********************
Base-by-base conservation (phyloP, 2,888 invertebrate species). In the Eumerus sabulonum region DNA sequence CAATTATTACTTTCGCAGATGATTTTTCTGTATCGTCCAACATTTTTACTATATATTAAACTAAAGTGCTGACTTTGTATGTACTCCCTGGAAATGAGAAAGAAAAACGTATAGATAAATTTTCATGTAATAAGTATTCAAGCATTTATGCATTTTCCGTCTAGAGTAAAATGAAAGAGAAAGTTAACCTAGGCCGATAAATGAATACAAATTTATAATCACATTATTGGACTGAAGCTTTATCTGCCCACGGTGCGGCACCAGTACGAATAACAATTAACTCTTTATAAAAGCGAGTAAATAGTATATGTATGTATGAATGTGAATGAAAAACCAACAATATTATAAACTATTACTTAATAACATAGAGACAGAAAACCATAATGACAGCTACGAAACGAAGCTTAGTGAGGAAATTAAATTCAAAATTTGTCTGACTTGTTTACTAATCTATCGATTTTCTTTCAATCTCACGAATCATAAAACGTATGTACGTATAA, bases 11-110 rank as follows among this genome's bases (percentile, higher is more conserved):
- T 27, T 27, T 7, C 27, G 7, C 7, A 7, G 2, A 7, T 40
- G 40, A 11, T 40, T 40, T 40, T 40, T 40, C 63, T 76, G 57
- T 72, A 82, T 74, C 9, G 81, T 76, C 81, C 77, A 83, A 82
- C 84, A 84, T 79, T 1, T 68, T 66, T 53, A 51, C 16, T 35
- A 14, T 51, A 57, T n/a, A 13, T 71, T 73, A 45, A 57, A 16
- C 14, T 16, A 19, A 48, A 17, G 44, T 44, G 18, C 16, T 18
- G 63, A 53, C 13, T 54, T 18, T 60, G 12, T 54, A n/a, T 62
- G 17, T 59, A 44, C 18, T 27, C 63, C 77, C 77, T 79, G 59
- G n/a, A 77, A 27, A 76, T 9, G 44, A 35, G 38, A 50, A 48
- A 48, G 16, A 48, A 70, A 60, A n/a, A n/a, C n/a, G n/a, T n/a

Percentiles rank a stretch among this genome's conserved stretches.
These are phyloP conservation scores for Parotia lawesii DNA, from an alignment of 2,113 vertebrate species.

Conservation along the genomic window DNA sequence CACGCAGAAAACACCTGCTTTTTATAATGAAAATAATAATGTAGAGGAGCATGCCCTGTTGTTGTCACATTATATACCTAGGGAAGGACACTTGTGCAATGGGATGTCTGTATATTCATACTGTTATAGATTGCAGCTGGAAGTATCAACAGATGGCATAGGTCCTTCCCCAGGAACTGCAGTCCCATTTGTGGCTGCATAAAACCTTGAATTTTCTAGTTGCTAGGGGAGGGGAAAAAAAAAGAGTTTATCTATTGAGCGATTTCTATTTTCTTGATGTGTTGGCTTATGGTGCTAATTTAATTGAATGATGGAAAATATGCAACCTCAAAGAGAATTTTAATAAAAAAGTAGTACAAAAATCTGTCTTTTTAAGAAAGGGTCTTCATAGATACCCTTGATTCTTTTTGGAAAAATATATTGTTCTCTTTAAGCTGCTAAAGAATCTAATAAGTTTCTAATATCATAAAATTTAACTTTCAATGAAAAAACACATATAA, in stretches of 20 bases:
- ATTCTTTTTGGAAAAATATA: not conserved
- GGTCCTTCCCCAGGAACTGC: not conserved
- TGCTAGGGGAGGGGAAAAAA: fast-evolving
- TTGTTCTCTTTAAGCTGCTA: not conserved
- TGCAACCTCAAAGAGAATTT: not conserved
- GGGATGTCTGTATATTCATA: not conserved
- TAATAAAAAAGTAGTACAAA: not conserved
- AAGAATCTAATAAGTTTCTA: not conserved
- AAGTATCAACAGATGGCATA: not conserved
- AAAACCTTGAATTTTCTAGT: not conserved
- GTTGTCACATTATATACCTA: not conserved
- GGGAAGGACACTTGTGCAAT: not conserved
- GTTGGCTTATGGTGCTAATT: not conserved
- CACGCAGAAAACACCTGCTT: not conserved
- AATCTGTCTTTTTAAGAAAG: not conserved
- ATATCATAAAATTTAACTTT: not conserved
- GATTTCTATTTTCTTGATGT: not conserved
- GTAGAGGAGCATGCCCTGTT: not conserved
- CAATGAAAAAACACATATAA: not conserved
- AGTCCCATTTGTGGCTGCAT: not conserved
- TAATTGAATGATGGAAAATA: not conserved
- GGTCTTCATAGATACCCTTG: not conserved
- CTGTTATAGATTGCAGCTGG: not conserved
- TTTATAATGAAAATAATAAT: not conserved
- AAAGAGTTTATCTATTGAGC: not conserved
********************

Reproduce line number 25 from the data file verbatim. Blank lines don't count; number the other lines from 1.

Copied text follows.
- GTTGTCACATTATATACCTA: not conserved